Q: Rhodey has been there from the beginning. What do you like about him and suiting up as Warmachine?

DC: Well, Rhodey obviously started, I think it’s fair to say, as a lighter toned, sort of bigger than life than I am in real life. But as the character darkened and things became more compact in the narrative, I think we’ve seen a real growth in his character as he’s gone through his trials and tribulations obviously over the course of these films. And he’s come out the other side now and is able to really be a part of the team and really contribute at a high level. It’s been a lot of fun to see where he’s come from, to see where he’s gone and see what else happens next. To echo what Brie said, we’ve had a great time this whole time being together and having the Downey lunches that we have that he’s put together. To get to know these people, I’ve always known their work but to get to know these individuals, get to know them as people and get to be friends and to come back, to get to keep coming back to these relationships again and seeing where everybody is, who had kids and now their kid’s going to college, other people had kids, relationships started blooming. It’s rare to have that kind of experience over the course of 10 years with the same group of people so it’s been nice.

Q: Does it feel like family?

MR: It doesn’t feel like a family to me because we all really get along well. There’s not that much drama. No, it does feel like family. It’s a family that you wish you had in a way. I don’t know if you can tell, it’s a little bit different press conference than last time. It has a little bit sort of sadness. We’re all talking like we’re dead. “Oh, I loved working with these guys, it’s great knowing them.” There’s something very bittersweet about this moment because as actors, we’re vagabonds. We bounce around, we have these intense relationships and then you don’t see anybody until you get nominated for somthing or you’re nominated in something and you end up in an awards ceremony.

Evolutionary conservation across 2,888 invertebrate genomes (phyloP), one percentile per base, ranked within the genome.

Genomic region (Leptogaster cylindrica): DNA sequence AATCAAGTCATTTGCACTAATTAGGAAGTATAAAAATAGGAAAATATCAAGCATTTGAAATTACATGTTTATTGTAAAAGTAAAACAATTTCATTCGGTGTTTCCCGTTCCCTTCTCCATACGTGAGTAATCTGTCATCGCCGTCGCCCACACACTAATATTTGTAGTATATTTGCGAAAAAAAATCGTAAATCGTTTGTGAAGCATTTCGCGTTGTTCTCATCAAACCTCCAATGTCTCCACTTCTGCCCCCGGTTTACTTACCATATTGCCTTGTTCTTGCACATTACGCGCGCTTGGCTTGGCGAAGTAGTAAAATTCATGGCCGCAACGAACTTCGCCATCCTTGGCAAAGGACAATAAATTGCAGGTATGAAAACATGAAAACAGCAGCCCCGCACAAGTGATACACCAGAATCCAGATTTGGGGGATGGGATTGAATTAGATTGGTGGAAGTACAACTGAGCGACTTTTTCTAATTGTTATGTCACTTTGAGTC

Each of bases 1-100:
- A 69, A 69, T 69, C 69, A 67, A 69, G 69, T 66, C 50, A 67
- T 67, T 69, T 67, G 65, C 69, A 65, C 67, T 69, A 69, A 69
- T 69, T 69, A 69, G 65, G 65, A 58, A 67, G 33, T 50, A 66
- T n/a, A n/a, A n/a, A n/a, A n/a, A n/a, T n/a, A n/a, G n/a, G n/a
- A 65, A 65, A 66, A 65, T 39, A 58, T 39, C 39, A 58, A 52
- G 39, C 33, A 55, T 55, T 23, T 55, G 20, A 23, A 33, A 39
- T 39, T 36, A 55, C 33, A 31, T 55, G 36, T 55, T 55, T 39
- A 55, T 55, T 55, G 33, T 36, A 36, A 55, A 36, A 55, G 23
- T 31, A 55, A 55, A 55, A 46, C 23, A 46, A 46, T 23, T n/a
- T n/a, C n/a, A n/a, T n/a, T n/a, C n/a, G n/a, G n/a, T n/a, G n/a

CE: What’s that like?

MR: This is the closest thing that any of us really have, unless you’re in several franchises, it’s the closest thing you have to continuity and friendships and watching people grow up and have children, get married, then get divorced and get remarried.

Q: How did not having feedback to trailers and cuts affect you putting the film together?

AR: We, at the end of the day, my brother and I keep this material because we’re fans. We grew up loving the comics, we came to the MCU already fans of the MCU. The energy we live on is our own passion and our own excitement. That’s how we tell stories. We read long ago that you have to tell stories for yourself. You can’t think about how audience members see them. So for Joe and I, because we love and have a relationship with the material, because we have so many amazing collaborators starting with Kevin, we are able to just really fashion the story around what we want to see as fans. How do we surprise ourselves, how do we excite ourselves, how do we challenge ourselves? How do we force ourselves to keep digging deeper, keep exploring the narrative of these characters in ways we never imagined. That’s how we guide ourselves through the process. And once the film is complete and we put it out into the world, we really have no idea how it’s going to be received. Once that complete film is experienced and digested and responded to, I think that’s the moment where we are then [able to get] a reaction. As we’re executing, once we conceive a film and start executing, we’re not really second guessing what we’re doing. We’re really focused on chasing the initial vision that we had for it.